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UBC Theses and Dissertations

Let’s shop online together : an investigation of online collaborative shopping support Zhu, Lei

Abstract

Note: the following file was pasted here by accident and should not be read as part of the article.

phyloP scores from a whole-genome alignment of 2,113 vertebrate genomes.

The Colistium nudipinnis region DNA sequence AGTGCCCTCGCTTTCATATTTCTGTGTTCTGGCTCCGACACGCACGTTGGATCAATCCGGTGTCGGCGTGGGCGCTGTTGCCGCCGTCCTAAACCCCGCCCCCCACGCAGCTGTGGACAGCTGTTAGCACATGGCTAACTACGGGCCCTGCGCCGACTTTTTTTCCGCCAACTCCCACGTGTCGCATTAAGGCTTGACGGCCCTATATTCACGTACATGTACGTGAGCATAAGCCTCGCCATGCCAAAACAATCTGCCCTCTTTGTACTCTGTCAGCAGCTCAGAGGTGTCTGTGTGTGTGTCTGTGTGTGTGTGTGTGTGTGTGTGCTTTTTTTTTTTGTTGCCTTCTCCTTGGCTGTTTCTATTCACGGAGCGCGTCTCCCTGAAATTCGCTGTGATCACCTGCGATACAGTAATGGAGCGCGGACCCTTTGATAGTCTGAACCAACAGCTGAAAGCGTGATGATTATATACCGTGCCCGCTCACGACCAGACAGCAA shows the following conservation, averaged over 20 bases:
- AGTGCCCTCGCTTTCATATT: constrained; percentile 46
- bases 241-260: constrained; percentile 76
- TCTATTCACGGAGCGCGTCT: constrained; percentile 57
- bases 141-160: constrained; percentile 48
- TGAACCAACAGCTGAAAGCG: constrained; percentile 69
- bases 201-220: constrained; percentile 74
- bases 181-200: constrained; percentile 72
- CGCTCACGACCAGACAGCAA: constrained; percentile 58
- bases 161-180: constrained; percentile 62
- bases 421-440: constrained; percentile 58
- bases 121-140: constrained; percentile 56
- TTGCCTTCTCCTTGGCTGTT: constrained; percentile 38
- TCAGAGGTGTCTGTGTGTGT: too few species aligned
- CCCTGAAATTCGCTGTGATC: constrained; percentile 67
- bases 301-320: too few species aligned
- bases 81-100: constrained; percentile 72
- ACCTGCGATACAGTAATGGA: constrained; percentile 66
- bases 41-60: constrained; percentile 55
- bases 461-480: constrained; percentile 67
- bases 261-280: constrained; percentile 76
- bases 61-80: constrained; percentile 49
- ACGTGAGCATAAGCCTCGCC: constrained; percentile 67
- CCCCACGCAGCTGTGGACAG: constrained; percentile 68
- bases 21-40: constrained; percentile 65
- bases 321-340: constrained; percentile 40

A large number of studies conducted to investigate business-to-consumer e-commerce have focused exclusively on individual online shopping, but consumers often desire to conduct their shopping activities with others. This study explores the important yet understudied research area of collaborative online shopping. We investigate the design issues of an online collaborative shopping support tool and its impact on web consumers' attitude formation and intention to adopt online collaborative shopping. In particular, we examine two important functions of an online collaborative shopping support tool, namely collaborative browsing support and instant voice chatting support. We propose these two functions will positively affect the perceived ease of use and perceived usefulness of an online collaborative shopping support tool, and shopping enjoyment and telepresence in online collaborative shopping. These four factors are expected to positively affect web consumers' attitudes towards online collaborative shopping and their behavioral intention. A two by two mixed factorial design was used to test the linkages proposed above. We recruited sixty-four pairs of participants to participate in a laboratory experiment. The results indicate that collaborative browsing support increases a web consumer's perception of usefulness of an online collaborative shopping support tool; collaborative browsing support increases shopping enjoyment and telepresence in online collaborative shopping; and perceived ease of use of the browsing support tool is not supported. Instant voice chatting support increases perceived ease of use and perceived usefulness of an online collaborative shopping support tool, and shopping enjoyment and telepresence in online collaborative shopping. Perceive usefulness, and shopping enjoyment are important in improving consumers' attitudes towards online collaborative shopping and their intention to shop together with friends online. This research addresses a gap in our current understanding of web users' behavior. The implications of the research for both researchers and practitioners are discussed.

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